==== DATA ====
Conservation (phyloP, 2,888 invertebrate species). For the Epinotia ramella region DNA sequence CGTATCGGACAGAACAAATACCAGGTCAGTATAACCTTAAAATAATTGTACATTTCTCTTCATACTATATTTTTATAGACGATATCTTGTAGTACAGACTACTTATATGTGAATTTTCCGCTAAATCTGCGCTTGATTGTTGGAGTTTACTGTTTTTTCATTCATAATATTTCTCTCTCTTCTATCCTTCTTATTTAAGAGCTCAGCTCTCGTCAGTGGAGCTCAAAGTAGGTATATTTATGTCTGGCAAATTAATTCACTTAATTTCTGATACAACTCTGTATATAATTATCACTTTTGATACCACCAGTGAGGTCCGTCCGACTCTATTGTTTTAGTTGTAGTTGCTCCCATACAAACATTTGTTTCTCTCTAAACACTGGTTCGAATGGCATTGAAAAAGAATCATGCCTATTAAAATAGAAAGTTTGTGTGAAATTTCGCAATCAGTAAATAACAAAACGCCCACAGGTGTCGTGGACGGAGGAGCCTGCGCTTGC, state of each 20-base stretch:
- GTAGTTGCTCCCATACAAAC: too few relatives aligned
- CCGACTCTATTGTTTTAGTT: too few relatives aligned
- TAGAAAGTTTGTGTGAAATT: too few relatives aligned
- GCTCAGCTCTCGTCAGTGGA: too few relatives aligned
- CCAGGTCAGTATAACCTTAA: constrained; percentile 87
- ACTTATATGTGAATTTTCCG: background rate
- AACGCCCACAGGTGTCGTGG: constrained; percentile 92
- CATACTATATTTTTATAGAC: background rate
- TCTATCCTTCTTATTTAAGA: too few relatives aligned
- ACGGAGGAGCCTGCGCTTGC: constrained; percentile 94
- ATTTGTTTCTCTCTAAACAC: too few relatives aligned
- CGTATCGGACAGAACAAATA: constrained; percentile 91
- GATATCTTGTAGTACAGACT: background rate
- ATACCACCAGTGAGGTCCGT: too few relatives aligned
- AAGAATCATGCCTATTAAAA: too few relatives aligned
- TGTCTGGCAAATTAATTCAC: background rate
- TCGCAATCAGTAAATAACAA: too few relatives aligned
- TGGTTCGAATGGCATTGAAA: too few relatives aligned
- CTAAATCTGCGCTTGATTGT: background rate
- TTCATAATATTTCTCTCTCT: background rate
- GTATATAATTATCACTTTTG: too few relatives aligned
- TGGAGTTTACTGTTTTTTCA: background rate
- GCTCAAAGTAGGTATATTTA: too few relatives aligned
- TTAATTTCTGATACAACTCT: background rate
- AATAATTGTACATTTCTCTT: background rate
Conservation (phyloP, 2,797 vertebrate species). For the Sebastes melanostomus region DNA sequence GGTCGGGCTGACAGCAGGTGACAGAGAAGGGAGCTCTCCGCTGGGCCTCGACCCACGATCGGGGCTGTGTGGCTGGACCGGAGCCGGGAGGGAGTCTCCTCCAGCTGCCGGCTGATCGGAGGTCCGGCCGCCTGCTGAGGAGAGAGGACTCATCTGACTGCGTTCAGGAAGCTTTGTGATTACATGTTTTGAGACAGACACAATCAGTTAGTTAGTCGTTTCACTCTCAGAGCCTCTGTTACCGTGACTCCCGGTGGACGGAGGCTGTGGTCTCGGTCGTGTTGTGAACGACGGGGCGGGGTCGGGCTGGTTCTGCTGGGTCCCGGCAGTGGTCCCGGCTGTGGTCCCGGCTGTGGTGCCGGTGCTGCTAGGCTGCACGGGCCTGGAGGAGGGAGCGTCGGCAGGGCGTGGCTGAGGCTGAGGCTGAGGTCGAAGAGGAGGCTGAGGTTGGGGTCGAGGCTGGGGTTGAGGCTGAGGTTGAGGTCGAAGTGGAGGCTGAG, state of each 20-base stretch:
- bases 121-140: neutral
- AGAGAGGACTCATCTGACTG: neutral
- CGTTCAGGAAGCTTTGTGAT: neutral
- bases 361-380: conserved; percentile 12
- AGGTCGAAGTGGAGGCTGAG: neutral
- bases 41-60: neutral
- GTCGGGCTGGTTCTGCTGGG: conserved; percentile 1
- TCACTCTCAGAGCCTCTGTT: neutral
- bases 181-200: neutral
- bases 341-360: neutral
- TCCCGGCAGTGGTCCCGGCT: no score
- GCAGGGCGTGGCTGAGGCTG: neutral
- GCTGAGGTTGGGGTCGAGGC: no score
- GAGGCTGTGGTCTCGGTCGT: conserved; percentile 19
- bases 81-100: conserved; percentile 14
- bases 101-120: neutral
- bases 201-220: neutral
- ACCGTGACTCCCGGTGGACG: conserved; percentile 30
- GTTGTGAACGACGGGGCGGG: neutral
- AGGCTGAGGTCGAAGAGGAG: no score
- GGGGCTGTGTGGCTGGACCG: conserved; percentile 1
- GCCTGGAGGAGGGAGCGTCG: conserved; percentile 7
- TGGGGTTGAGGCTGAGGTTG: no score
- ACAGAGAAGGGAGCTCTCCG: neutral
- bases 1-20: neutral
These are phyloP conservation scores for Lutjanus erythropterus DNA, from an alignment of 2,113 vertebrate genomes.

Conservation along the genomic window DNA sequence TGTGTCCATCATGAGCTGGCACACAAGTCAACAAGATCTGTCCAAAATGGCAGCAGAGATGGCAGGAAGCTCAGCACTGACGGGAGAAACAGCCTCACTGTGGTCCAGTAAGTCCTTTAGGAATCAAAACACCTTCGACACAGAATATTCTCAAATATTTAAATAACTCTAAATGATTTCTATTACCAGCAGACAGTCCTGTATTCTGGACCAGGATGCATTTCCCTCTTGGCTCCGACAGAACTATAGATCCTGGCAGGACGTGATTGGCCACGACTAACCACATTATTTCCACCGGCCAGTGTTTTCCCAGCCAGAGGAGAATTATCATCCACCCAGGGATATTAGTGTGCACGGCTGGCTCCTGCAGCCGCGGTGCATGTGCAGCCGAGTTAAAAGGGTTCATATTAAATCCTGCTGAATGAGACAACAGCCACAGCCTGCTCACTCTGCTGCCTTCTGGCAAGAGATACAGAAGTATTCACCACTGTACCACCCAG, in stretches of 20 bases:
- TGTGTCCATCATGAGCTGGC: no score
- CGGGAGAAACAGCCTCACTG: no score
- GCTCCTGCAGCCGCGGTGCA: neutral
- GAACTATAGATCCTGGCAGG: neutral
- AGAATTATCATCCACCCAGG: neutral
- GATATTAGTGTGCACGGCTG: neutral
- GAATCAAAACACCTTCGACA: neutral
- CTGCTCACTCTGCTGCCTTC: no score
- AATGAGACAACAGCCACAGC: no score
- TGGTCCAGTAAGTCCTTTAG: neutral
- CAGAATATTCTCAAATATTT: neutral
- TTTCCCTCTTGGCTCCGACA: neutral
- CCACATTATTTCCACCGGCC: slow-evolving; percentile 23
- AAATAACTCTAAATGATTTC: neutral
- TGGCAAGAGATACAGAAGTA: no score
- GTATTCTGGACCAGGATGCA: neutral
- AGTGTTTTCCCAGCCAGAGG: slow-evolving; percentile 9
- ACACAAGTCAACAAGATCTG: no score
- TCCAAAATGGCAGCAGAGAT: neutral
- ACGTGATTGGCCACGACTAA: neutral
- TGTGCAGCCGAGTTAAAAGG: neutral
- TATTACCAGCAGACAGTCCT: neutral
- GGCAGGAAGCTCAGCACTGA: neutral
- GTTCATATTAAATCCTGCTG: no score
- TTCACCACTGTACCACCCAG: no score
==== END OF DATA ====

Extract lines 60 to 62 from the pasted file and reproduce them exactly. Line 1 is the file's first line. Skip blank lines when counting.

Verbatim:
- GATATTAGTGTGCACGGCTG: neutral
- GAATCAAAACACCTTCGACA: neutral
- CTGCTCACTCTGCTGCCTTC: no score